getting motivated

Motivation is something that was brought up yesterday in my workshop class when Nick Turner and Michael Mahaffey spoke with us.

It became even more of an “issue” for me after class. I kept motivation in my thoughts and it became abundantly clear that I needed to find the answer to this question:

Where do I find the motivation to handle so many design and life projects and keep my head above the rising water?

The answer I came up with: Deep, deep, within.

I love what I do and who I am. So as long as I can remember both of those things (concurrently…), I don’t really have to worry about whether or not I’ll make it through all my tasks without slipping under.

I don’t force myself to work because I know there’s a carrot at the end of the stick, but rather because the work I do is the carrot. Everything I do makes up who I am, so maybe… maybe I’m the carrot.

When I lose my way and can’t remember why I’m doing something, I like to step away from the situation and reflect. If then I decide that the project isn’t where it should be, I can adjust my path accordingly.

Of course, I can’t (nor should you) be afraid to fail, because it’s bound to happen (a lot).
That brings me to something that was posted on twitter an hour or so ago. At An Event Apart in Seattle, WA Scott Berkun presented Why Designers Fail and What to Do About It, and here are some notes that were taken by Luke Wroblewski:


  • To be better at any craft –do it a lot or study a lot of what other people did. There is lots to be learned from failures. When things go well, everyone is happy and things get forgotten. When we fail there is an opportunity to learn.
  • Why does design matter? Victor Papenek said “design is the underlying matrix of life.” In his book Design for the Real World. Any attempt to separate design from life is futile.
  • There are some things that are universal to all types of design. We can learn about design and problem solving by looking at design in other domains.

Take Responsibility

  • All designers fail 95% of the time. This is true for all creative work. And it is unusual in the professional world. The process by which we create is failure centric.
  • There are only two reasons why things fail. Wrong goals or goals were right but we failed to live up to them.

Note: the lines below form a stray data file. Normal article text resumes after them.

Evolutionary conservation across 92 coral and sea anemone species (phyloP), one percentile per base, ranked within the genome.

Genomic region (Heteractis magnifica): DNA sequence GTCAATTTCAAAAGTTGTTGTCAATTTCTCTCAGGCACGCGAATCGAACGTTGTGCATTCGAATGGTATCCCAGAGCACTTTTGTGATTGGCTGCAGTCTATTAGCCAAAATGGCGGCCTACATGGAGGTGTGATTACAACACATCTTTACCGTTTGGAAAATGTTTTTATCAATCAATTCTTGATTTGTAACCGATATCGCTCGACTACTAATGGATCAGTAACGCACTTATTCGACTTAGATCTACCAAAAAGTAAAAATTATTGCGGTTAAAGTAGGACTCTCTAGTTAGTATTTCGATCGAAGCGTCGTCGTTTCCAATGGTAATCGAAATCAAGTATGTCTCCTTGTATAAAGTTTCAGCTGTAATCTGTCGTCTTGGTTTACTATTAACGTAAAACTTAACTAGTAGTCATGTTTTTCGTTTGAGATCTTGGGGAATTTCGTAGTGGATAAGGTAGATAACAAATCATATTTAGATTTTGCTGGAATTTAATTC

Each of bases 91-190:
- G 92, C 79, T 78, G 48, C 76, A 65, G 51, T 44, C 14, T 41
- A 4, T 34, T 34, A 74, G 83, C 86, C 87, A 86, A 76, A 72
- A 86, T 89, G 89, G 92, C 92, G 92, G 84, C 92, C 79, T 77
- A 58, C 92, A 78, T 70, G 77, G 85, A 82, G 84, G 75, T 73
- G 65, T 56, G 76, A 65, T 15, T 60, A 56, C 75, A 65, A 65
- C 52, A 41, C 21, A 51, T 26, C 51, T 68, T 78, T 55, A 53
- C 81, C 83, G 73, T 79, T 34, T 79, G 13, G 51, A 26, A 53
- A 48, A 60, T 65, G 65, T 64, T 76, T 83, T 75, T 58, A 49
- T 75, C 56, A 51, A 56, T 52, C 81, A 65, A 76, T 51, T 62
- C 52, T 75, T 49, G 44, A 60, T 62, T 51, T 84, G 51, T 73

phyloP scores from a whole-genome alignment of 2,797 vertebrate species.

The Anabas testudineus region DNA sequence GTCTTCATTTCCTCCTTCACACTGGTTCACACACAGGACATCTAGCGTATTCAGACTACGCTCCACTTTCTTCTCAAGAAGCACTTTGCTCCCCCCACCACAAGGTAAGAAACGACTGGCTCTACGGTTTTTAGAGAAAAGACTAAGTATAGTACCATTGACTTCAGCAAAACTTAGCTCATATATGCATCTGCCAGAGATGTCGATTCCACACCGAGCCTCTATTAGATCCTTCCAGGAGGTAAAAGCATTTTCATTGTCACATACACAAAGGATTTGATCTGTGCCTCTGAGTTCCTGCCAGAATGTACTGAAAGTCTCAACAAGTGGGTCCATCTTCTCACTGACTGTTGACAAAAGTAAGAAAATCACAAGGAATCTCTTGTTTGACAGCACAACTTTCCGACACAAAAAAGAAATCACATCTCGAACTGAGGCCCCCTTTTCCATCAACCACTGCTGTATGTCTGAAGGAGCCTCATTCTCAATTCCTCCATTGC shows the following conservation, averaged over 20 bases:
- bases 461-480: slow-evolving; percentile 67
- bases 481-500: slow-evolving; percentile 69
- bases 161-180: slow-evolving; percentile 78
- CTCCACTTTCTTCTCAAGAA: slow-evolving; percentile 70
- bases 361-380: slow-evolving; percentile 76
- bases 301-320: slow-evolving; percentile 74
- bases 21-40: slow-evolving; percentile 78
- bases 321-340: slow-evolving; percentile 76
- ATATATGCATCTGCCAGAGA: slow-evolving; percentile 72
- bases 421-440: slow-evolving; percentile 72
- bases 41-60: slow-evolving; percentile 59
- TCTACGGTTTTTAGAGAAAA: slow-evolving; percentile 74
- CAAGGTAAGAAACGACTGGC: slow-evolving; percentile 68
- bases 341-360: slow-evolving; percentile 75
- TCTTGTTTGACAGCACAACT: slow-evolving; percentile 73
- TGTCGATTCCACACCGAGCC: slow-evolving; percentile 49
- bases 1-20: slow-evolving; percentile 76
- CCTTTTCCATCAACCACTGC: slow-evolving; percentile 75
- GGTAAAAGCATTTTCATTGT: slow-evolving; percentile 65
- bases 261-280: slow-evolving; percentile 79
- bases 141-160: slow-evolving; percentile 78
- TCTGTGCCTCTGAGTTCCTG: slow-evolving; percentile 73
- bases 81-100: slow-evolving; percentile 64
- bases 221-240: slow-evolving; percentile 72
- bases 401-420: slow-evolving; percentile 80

• What to do about it? Own your mistakes, study failure and common situations, study how to avoid and mitigate failures.
  • Designers are apt to blame other people. Need to take more responsibility. You need to own the totality of what we’re creating.
  • Design has no failure analysis –we don’t have a lot of affinity for this or good methods for it either. Whenever someone dies, doctors have to do M&M –mortality and morbidity. It’s required for learning. Other professions: mission debrief, failure analysis, postmortem.
  • Design and architecture don’t have a history of analyzing failures. Architects don’t even come back to their structures after the unveiling of the building. There is no failure protocol.
  • There is a huge amount of data that shows we learn more during failure. Engineers learned more in the 5 years of study about bridges after a bridge collapsed than in the 20 years before the failure.
  • If you take the weak, insecure way out and don’t look back at what caused the failure, you are squandering an opportunity to learn.

Types of Failure

  • There are two kinds of failures: fundamental & artial/subjective
  • Fundamental: system collapse, people die, rare and dramatic
  • Partial/subjective areas: mixed results, failures of a different degree.
  • We must experiment to create knowledge so we have to fail.
  • The iPhone owns a huge debt to the Newton team. It was a failure but it paved the way for the Palm Pilot. The Xerox Parc was a commercial failure but it paved the way fro the future of computing.
  • Design thinking traps: category (obsessive taxonomy), puzzle (problem solving for its own sake), numbers (believing what’s measured is all there is), drawing trap (love the sketch more than what it represents). There is a vocabulary around these traps. We need to get better at using it.
  • Things that cause designers to fail: lack of conviction, take limited responsibility, etc. You can sum this by looking at the decisions from beginning to end of the project. What set of all decisions do designers take responsibility for?
  • The one skill that prevents most designers from moving forward is pitching ideas. But it’s hard to learn. All designers are ambassadors for good ideas. Some are perhaps just ambassadors of their own ideas. Good ambassadors are good to get along with.
  • Reframing problems is an accepted part of the process. Changing a variable or an assumption gives you a new way look at a problem. We often blame our organizations, clients, or team for being themselves.